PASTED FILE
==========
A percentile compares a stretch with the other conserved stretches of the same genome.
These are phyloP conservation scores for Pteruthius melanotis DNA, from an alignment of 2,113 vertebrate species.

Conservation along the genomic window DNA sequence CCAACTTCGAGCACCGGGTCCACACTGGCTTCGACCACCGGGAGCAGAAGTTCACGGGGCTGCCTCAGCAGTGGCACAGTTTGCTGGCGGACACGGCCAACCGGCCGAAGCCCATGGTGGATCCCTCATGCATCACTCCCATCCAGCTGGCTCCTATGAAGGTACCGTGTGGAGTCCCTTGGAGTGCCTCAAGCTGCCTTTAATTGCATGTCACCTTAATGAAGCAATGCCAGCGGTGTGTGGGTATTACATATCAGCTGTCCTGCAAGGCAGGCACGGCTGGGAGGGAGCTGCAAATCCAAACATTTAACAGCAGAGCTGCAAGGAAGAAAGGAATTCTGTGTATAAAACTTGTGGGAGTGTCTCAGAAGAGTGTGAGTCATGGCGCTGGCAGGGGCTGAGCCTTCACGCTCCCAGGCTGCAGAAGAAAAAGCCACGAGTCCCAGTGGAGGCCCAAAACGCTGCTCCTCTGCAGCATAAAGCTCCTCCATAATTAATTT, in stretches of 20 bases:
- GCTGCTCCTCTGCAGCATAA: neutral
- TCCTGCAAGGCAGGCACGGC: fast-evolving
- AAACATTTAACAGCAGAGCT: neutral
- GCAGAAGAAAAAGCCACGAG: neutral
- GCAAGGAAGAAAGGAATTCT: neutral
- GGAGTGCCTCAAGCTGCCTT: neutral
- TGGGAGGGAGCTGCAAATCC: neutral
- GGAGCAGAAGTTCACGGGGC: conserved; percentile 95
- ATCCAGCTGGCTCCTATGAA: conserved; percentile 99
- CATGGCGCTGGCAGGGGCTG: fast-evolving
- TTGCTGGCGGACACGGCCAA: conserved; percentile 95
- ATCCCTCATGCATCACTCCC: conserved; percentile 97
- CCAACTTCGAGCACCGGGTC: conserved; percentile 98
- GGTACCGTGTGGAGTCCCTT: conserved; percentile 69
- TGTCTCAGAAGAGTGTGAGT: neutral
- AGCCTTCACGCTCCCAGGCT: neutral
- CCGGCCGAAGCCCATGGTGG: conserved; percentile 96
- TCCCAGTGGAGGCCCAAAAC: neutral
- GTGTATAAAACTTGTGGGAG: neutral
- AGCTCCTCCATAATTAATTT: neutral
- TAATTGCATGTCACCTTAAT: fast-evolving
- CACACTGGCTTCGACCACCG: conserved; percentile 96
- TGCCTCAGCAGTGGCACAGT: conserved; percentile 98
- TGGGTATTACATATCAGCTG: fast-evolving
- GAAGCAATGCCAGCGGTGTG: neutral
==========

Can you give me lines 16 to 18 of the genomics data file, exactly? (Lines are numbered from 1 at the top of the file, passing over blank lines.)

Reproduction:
- CCAACTTCGAGCACCGGGTC: conserved; percentile 98
- GGTACCGTGTGGAGTCCCTT: conserved; percentile 69
- TGTCTCAGAAGAGTGTGAGT: neutral